12. The neural network of claim 11 wherein said third means includes a memory circuit for providing said weighted output signal in response to said difference signal processed through said weighting function.
13. The neural network of claim 12 wherein said fourth means includes a accumulation circuit having an input coupled to said output of said memory circuit and having an output for providing the output signal of the digital processing element as the sum total of said weighted output signals of said memory circuit.
14. The neural network of claim 11 wherein said third means includes:
inverter circuit coupled for receiving said difference signal and providing a complement thereof; and
a multiplexer circuit having first and second inputs and an output, said first input being coupled for receiving said difference signal, said second input being coupled for receiving said complement of said difference signal, said output providing said weighted output signal in response to said difference signal processed through said weighting function.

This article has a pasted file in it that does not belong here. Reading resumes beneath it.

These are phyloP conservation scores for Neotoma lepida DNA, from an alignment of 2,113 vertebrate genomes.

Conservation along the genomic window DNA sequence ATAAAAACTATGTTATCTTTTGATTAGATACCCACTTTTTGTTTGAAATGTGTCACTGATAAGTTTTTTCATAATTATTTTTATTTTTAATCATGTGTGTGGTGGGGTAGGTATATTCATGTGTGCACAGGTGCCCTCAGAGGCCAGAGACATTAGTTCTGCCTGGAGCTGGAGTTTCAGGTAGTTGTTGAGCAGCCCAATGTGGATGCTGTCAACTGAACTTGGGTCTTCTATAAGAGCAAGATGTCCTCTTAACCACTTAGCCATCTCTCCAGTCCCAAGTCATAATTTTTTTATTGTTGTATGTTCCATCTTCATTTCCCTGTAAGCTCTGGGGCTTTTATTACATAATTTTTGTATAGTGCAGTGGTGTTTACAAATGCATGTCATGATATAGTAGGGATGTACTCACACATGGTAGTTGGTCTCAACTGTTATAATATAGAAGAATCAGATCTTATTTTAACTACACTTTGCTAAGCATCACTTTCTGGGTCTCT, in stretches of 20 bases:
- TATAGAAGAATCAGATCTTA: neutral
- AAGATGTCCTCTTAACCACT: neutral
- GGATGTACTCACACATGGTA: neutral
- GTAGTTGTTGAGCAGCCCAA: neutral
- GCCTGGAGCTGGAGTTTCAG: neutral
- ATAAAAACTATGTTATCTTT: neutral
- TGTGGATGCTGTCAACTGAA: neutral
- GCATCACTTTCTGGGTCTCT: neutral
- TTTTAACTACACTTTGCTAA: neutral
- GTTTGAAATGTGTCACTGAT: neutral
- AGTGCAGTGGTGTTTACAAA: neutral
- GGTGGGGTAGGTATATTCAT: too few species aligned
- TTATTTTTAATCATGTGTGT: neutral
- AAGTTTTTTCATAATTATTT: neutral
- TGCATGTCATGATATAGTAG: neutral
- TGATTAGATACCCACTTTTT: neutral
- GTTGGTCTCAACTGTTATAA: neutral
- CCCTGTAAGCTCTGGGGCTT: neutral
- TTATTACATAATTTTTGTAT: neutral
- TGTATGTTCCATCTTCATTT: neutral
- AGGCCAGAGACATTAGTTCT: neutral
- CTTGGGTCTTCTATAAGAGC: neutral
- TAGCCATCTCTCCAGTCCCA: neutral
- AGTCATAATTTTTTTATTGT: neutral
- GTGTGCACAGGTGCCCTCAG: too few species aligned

15. The neural network of claim 14 wherein said fourth means includes a accumulation circuit having an input coupled to said output of said multiplexer circuit and having an output for providing the output signal of the digital processing element as the sum total of said weighted output signals of said multiplexer circuit.
16. A method of computation for an artifical neuron for providing an output signal, comprising the steps of:
subtracting a weight signal from an input signal for providing a difference signal;
applying a weighting function to said difference signal for providing a weighted output signal having a predetermined polarity; and
accumulating the values of said weighted output signal having a predetermined polarity for providing the output signal of the artificial neuron.
17. The method of claim 16 wherein said step of applying said weighting function to said difference signal includes the steps of:
applying said difference signal at the address input of a memory circuit; and